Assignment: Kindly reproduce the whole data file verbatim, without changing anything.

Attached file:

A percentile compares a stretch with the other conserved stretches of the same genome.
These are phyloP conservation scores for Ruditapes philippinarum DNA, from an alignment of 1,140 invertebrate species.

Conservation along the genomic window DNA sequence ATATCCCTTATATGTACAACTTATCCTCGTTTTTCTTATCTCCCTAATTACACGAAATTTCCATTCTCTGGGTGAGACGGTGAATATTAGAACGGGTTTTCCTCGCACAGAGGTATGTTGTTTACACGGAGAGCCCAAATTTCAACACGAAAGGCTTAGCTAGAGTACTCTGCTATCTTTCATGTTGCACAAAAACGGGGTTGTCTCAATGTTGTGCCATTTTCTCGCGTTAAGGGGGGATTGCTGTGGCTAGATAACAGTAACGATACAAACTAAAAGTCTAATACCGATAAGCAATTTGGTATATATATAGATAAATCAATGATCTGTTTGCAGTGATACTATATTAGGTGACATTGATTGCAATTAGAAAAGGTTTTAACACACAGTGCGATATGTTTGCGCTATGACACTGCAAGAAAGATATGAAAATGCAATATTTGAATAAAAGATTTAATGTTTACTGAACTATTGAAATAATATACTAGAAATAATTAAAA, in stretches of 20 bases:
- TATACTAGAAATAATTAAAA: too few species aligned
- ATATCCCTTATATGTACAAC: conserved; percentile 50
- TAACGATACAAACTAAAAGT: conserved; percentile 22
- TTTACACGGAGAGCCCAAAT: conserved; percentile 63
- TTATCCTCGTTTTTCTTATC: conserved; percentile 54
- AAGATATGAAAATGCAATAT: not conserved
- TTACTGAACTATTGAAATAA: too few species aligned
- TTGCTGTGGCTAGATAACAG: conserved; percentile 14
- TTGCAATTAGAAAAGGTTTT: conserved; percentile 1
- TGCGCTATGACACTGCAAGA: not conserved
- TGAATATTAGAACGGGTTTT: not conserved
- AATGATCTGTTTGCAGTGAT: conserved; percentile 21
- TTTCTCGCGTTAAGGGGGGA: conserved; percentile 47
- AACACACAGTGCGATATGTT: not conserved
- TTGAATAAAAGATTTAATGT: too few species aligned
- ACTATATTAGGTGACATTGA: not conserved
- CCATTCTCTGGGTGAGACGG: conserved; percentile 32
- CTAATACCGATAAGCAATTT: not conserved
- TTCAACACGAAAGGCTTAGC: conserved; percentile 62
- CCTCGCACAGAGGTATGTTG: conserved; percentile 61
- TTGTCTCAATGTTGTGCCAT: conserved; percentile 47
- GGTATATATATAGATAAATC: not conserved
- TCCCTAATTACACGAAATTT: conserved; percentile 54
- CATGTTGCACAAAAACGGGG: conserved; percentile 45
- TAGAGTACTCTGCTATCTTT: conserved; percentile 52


A percentile compares a stretch with the other conserved stretches of the same genome.
These are phyloP conservation scores for Ruditapes philippinarum DNA, from an alignment of 1,140 invertebrate species.

Conservation along the genomic window DNA sequence ATATCCCTTATATGTACAACTTATCCTCGTTTTTCTTATCTCCCTAATTACACGAAATTTCCATTCTCTGGGTGAGACGGTGAATATTAGAACGGGTTTTCCTCGCACAGAGGTATGTTGTTTACACGGAGAGCCCAAATTTCAACACGAAAGGCTTAGCTAGAGTACTCTGCTATCTTTCATGTTGCACAAAAACGGGGTTGTCTCAATGTTGTGCCATTTTCTCGCGTTAAGGGGGGATTGCTGTGGCTAGATAACAGTAACGATACAAACTAAAAGTCTAATACCGATAAGCAATTTGGTATATATATAGATAAATCAATGATCTGTTTGCAGTGATACTATATTAGGTGACATTGATTGCAATTAGAAAAGGTTTTAACACACAGTGCGATATGTTTGCGCTATGACACTGCAAGAAAGATATGAAAATGCAATATTTGAATAAAAGATTTAATGTTTACTGAACTATTGAAATAATATACTAGAAATAATTAAAA, in stretches of 20 bases:
- TATACTAGAAATAATTAAAA: too few species aligned
- ATATCCCTTATATGTACAAC: conserved; percentile 50
- TAACGATACAAACTAAAAGT: conserved; percentile 22
- TTTACACGGAGAGCCCAAAT: conserved; percentile 63
- TTATCCTCGTTTTTCTTATC: conserved; percentile 54
- AAGATATGAAAATGCAATAT: not conserved
- TTACTGAACTATTGAAATAA: too few species aligned
- TTGCTGTGGCTAGATAACAG: conserved; percentile 14
- TTGCAATTAGAAAAGGTTTT: conserved; percentile 1
- TGCGCTATGACACTGCAAGA: not conserved
- TGAATATTAGAACGGGTTTT: not conserved
- AATGATCTGTTTGCAGTGAT: conserved; percentile 21
- TTTCTCGCGTTAAGGGGGGA: conserved; percentile 47
- AACACACAGTGCGATATGTT: not conserved
- TTGAATAAAAGATTTAATGT: too few species aligned
- ACTATATTAGGTGACATTGA: not conserved
- CCATTCTCTGGGTGAGACGG: conserved; percentile 32
- CTAATACCGATAAGCAATTT: not conserved
- TTCAACACGAAAGGCTTAGC: conserved; percentile 62
- CCTCGCACAGAGGTATGTTG: conserved; percentile 61
- TTGTCTCAATGTTGTGCCAT: conserved; percentile 47
- GGTATATATATAGATAAATC: not conserved
- TCCCTAATTACACGAAATTT: conserved; percentile 54
- CATGTTGCACAAAAACGGGG: conserved; percentile 45
- TAGAGTACTCTGCTATCTTT: conserved; percentile 52